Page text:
ISO 27001 is a standard for ISMS that guides organisations on how best to defend their information assets against intentional threats or accidental events, which can be divided into three phases:

There are three stages to ISO27001: design, implementation and operation, and assurance.

The first stage, design, is about creating the policies and procedures to help you meet your objectives. The second stage, the implementation and operation, ensures those security policies are carried out daily.

In the third stage -assurance- you take the objectives from ISO 27001and put them into action to ensure they work as expected.

This way, you can be confident that your data is safe no matter what stage of its life cycle – from creation through destruction.

Why is ISO 27001 standard important?


ISO 27001 is important because it helps organisations protect their sensitive information, maintain the confidentiality and integrity of data, and protect against unauthorised access

By implementing an ISMS based on ISO 27001, organisations can also demonstrate to customers, suppliers and regulators that they take information security seriously. Additionally, it can give them a competitive edge in global markets.

ISO 27001 helps organisations protect their reputation and bottom line by preventing potentially costly security breaches.

Does ISO 27001 cover cyber security?



ISO 27001 does cover cyber security, as it is a component of overall information security. However, it is not specific to cyber security and covers physical security measures.

Organisations can use ISO 27001 and other specific standards, such as ISO 27032, for guidelines on cyber security incident management to create a robust ISMS that addresses all aspects of information security.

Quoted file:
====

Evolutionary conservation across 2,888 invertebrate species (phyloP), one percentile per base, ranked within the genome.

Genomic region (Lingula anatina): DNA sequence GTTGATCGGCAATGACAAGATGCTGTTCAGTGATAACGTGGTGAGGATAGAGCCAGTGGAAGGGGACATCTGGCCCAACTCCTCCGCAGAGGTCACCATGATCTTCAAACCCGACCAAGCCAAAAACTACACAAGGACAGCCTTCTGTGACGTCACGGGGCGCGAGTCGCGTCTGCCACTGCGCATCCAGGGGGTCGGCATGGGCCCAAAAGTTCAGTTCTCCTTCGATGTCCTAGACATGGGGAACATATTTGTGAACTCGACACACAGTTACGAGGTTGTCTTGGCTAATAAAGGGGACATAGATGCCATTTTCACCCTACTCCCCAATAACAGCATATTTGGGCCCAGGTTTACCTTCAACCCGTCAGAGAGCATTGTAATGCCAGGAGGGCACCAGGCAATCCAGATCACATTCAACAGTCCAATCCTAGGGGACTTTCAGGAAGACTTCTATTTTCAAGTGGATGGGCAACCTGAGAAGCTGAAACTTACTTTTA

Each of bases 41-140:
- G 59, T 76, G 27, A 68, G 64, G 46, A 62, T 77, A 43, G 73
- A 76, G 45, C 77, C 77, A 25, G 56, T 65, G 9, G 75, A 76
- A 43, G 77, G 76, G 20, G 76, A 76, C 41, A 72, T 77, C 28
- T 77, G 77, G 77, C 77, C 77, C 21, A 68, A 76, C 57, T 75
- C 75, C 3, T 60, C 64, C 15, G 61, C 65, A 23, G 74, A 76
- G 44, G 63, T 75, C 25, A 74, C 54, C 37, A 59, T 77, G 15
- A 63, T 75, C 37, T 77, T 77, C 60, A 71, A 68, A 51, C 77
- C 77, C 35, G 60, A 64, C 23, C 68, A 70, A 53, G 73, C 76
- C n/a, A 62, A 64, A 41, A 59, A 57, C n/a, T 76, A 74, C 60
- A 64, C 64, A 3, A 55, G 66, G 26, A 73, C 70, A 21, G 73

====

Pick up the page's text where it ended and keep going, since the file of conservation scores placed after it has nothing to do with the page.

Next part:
ISO/IEC 27002 replaces BS 7799 part 1 as the new good security management practice standard. BS 7799-3 is the latest version of BS 7799. Sometimes ISO/IEC 27002 refers to just ISO 17799 or only BS 7799 part 1, and sometimes it includes both parts in its reference.

BS7799 part1 outlines general good practices for cybersecurity management, whereas BS7798 parts 2 and 7 are more specific and offer a framework for certification.

ISO/IEC 27002 cybersecurity is a guide that’s best used to help a company obtain certification for ISO/IEC 27001. This certification lasts 3 years, though some auditing organisations do additional audits during this period.

Does ISO 27001 cover data privacy?


ISO 27001 addresses data privacy, as protecting personal information is key to information security. The standard includes controls for ensuring compliance with relevant laws and regulations, such as those relating to the handling of personal data.

However, organisations may also consider additional measures related to specific privacy regulations, such as the General Data Protection Regulation (GDPR) in Europe. ISO/IEC 27701:2019 can provide guidelines for implementing privacy information management within an ISMS framework.

What does it mean to be ISO Certified? 


Being ISO certified means that a third-party auditor has verified that an organisation’s ISMS meets the requirements of the ISO 27001 standard. This certification can give organisations credibility and demonstrate their commitment to information security.